Tuesday, May 30, 2006
On the plus side, you have the number of earth-shattering things that they did. I don't want to say too much in case someone stumbles into the Least Read Blog who hasn't seen the movie and wants to, but it seems that the writers/director stole a page from Spiderman 2 and chucked the rule book right out the window. Deaths, radical changes made to characters, this movie had it all. One of those surprises literally caused my jaw to drop about half-way through. I appreciate it when a movie is able to stray from the material its based on; it makes it a little more fun for the audience.
One example that I can talk about it how they explained the Phoenix in the movie. For those of you familiar with the comics or the '90s cartoon of the X-Men, the Phoenix was supposed to be an alien entity that inhabited Jean Grey, only to go basically psycho later on. Obviously, they couldn't go that route in the movies without introducing the Shi'ar Empire, something that would have turned off casual fans. The way they got around that in this case was superb.
Also on the plus side is Kelsey Grammer. The man was perfect as Beast. Quite honestly, I can't think of a better person to be Big Blue. They way they introduced Beast and the way he fought were all well done. Actually, the fight scene at the end of the movie was just spectacular.
On the negative side, I don't think the writing was as smart as X2. The other major problem I had with the writing is that they seemed to want to hedge all their bets. Just watch the last 30 seconds of the movie (and the tag at the end of the credits) to see what I mean. It's no secret that this is the last of the X-Men movies. Yes, there's talk of a young Magneto flick and a Wolverine vehicle for Hugh Jackman, but I don't think those movies need the hedges that were made. It would have been better to exclude the first hedge (the part right before the end of the credits in the park and the chess board for those who have seen the movies) and kept the tag just for the fun of it.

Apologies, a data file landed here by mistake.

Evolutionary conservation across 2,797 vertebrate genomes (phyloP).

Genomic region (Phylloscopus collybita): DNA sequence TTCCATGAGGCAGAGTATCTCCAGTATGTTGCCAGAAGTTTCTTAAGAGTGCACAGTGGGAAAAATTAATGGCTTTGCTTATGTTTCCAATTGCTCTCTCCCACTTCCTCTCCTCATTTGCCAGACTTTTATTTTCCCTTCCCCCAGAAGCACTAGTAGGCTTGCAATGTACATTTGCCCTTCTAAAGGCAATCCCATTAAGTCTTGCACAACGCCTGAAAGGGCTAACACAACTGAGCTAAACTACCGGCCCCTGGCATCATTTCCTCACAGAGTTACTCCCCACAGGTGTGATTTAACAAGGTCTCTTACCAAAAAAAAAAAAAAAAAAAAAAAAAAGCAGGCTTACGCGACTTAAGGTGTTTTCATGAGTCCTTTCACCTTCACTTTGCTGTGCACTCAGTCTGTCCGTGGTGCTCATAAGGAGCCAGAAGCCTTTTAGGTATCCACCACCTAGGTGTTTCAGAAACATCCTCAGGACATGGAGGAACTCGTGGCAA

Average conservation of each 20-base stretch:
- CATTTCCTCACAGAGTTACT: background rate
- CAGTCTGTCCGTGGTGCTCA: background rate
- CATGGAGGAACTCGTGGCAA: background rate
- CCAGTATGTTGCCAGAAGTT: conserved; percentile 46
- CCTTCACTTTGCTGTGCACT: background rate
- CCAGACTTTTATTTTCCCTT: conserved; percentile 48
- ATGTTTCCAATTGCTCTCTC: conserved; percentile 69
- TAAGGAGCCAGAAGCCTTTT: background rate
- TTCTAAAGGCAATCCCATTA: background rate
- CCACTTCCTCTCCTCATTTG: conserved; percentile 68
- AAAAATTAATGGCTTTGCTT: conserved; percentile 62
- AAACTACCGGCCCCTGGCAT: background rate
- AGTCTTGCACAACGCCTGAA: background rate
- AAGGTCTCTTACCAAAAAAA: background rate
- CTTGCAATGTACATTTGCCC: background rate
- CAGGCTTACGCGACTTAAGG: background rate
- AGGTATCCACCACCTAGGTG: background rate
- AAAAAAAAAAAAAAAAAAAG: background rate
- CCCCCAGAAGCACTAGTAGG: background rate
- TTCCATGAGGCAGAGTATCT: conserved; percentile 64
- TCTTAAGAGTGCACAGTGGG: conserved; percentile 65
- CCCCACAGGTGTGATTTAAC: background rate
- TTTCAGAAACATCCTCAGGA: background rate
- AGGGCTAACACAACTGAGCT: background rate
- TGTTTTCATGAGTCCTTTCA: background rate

Another negative was the lack of Nightcrawler. I know, perhaps I'm picking at straws here, but Kurt Wagner was a major part of X2, and given the way the second movie ended, it certainly seemed like he was going to be an X-Man now. Yet when this movie started, there's no sign of Nightcrawler and no explanation of where he went. Even throwing us a bone of one line saying where he went would have been nice.